(18.11.1999 - Kaisa Kauppinen*, Leenamaija Otala*) Over the last decades, the activity rate of women in paid work has increased throughout Europe and has been one of the major changes affecting our societies in general, and workplaces in particular.

In Finland, the activity rate of women has traditionally been high and today it is almost identical with that of men. Many reasons explain this increase: the recognition of women's high level of education, the wish for autonomy, and the necessity of a double income. Women still face problems at work when striving for the same status as men (the "glass ceiling"), and they are still overwhelmingly responsible for the family and domestic duties.

The gender segregation of Finnish worklife is strong and it extends both across and within occupations. Women's jobs are characterised by elements of caring, nurturing and supportive roles, while men monopolise the 'heavy' manual, technical and managerial tasks. There is a risk for increased gender segregation.

"A more equal work organisation is our aim"

At the income policy talks, in autumn 1997, the labour market organisations agreed, inter alias, on the Equal Work Community research and development project. The project was carried out in close collaboration with the employers' and employees' central organisations. The point of departure was that both parties should benefit. The common belief was that an equal workplace would benefit both employers and employees alike.

Similar work is also being done in Sweden. The Swedish Minister of Equality brought forth the idea of an equality symbol to be used in the same way as the environment symbol.

Participating Work Organisation

Nine organisations participated in the project. They were both female-dominated and male-dominated, reflecting the high degree of gender segregation in Finnish worklife. The companies represented both traditional Finnish industrial sectors, e.g., paper mill and confectionery factory, as well as the new rapidly growing high-tech areas.

The project was aimed at creating a set of quality standards to promote equality at work. These could be used to measure the state of equality at the workplace and to uncover aspects requiring development. The aim was to see gender equality not merely as an ethical norm but as an economic concept on its own, as a factor of well-being, profitability and public image.

The data collection was based on qualitative and quantitative methods: expert interviews, dialogue workshops, and standard as well as open-ended questionnaires. The sample size for the questionnaire study was 521 (60% women).

Men are less concerned about gender issues than women

Women noticed more shortcomings in equality in the work organisations than did men. Disturbances in well-being, a strained work atmosphere, and conflicts at work were also cited. Men were less concerned about these issues than women.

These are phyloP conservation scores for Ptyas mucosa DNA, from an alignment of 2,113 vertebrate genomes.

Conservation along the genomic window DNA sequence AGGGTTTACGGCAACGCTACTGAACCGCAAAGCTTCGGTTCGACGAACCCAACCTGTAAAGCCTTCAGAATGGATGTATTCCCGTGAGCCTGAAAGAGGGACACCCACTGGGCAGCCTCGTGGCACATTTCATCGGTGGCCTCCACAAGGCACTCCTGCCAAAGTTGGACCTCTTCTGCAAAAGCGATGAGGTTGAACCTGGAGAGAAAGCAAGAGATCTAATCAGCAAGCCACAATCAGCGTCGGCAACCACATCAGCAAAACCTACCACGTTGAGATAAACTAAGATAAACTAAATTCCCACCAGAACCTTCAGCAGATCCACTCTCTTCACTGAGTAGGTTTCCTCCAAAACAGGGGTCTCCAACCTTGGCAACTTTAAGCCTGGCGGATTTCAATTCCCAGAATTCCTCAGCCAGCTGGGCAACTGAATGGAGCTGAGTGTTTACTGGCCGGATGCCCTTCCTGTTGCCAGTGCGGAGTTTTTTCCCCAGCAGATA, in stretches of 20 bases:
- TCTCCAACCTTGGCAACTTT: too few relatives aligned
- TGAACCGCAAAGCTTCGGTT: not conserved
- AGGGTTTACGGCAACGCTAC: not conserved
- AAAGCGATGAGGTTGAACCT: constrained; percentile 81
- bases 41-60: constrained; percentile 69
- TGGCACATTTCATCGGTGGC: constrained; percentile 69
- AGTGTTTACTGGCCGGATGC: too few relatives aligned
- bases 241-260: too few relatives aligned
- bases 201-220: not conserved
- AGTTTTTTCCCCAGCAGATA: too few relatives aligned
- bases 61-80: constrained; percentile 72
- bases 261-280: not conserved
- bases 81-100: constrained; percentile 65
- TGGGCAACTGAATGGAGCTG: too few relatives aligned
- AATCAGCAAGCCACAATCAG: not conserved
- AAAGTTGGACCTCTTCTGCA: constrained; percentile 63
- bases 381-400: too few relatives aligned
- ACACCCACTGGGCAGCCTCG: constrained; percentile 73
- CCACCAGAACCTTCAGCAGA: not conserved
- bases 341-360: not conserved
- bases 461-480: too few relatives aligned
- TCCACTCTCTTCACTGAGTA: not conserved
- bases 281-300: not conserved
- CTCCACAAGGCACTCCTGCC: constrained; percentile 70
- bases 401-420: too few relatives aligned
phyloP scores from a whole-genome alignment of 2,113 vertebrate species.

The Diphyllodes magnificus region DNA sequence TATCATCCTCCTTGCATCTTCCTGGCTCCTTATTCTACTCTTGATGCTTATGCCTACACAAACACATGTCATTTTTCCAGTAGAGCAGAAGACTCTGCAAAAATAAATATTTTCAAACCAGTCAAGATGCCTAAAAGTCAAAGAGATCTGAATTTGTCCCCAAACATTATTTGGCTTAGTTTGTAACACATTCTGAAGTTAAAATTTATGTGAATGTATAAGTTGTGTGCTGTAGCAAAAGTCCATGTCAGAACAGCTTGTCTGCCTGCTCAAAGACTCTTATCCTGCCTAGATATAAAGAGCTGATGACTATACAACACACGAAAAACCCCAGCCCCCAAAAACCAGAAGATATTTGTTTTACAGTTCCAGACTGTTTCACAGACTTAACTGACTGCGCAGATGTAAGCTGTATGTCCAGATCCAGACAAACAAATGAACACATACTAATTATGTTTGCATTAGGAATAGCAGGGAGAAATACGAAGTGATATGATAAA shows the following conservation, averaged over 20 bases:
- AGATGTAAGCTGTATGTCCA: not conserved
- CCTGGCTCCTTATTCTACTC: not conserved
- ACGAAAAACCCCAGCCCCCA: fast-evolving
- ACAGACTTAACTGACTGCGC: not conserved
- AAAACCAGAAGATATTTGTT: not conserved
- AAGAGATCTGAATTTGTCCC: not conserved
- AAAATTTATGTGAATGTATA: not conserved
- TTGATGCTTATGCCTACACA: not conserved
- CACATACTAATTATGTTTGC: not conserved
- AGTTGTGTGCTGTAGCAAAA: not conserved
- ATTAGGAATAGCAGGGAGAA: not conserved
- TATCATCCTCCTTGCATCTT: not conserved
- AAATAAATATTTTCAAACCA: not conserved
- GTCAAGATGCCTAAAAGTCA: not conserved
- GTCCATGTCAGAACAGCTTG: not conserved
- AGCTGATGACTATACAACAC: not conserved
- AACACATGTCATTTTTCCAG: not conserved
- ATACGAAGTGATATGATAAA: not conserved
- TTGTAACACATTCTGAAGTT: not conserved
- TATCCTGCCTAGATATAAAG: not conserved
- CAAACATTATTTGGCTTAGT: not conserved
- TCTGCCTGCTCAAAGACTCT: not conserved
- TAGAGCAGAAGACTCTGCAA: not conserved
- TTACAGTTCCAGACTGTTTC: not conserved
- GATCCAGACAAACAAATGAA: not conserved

It was quite common for women to consider their gender a disadvantage in at least some form. This disadvantage was felt to be greatest in pay, career advancement, and the fair distribution of the work load.

There were also incidences of sexual harassment, mostly in the form of verbal harassment. Altogether 24% of the women and 12% of the men were annoyed by dirty jokes and unwanted sexual comments at the workplace. As harassment significantly contributed to job dissatisfaction and stress, it is important to ensure a harassment-free workplace culture.

High Job Satisfaction

Regardless of the high degree of stress and competitive atmosphere in the workplaces, the majority of the men and women were satisfied with their work and felt competent at work. An important factor was the feeling that women and men had equal opportunities, and fairness in treatment prevailed.

Equality standards and exemplary questions to measure them

In each standard, equality is mainstreamed so that each question is evaluated according to equality.

Equality and its state

  • Is equality and staff well-being incorporated into human resources management?
  • Is equality inherent in the goals and strategy? of the work organisation?
  • How is equality perceived by the staff members?

Salary and remuneration policy

  • Is salary and remuneration policy based on equal treatment and fairness?
  • How openly are the bases for remuneration and bonuses presented and discussed? Do people feel that they are treated justly?

Career and work opportunities

  • Do people have equal career opportunities and equal opportunities for career advancement and life-long development in their work?

Common goals and opportunities for influence and control

  • Is everybody familiar with the common vision and common goals?
  • Does everybody have their own individual goals?

Workplace atmosphere and feeling of togetherness

  • Does the workplace culture support equality?
  • Is diversity seen as richness, or is the goal a homogenous staff?

Information flow and openness in information delivery

  • Does everybody have equal opportunities for information concerning his/her own work, and work unit, and future conditions and perspectives, also in economic terms?

Working conditions

  • Are the working conditions safe and ergonomically good?
  • Is age-management practised and older people given due attention?

Reconciling work and family life (private life)

  • Does everybody have an opportunity for private life outside work?
  • Is continuous overwork and over-commitment required and rewarded; is refusing from overwork being punished?
  • Is a personal life and family life valued, or is the family seen as a burden?
  • Are men being supported and rewarded, or discouraged and subtly punished for taking parental leave?

By further developing these standards, a comprehensive system can be formed.

* The writers are the authors of the study "Gender Equility, Work Organisation and Well-being: Equality Standards for a Good Workplace" (Helsinki, 1999)